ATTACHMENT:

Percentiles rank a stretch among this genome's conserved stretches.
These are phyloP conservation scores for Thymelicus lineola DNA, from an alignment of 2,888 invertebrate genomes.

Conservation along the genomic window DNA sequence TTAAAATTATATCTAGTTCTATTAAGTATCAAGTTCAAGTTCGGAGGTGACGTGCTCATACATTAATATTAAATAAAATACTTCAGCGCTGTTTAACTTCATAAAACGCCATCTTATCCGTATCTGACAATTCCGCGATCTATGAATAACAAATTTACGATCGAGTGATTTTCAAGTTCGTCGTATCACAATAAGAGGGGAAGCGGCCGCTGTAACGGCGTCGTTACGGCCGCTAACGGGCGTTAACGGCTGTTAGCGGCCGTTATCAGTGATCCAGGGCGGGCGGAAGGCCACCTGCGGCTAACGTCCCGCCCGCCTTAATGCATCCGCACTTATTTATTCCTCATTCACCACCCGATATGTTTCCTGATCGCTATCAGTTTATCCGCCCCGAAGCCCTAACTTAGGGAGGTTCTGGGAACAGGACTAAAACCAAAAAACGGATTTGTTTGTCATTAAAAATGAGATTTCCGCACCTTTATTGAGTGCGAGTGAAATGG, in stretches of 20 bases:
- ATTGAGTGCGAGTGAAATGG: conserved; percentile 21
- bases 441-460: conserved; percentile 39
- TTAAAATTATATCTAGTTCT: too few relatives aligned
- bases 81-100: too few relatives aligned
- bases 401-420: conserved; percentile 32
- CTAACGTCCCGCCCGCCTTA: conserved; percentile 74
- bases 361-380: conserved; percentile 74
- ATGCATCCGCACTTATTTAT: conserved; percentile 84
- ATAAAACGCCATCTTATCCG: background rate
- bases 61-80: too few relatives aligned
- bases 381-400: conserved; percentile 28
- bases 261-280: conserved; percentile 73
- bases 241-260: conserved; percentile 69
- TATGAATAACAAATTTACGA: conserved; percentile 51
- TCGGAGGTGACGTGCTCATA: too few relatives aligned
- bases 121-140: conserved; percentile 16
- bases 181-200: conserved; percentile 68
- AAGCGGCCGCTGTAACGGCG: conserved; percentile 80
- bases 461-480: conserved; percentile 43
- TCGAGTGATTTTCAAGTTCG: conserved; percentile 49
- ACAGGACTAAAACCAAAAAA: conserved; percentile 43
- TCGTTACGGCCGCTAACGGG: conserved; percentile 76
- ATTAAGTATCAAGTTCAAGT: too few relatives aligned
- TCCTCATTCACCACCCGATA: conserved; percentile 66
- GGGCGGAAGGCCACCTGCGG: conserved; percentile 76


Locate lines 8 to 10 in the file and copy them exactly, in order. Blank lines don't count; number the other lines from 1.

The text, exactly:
- bases 401-420: conserved; percentile 32
- CTAACGTCCCGCCCGCCTTA: conserved; percentile 74
- bases 361-380: conserved; percentile 74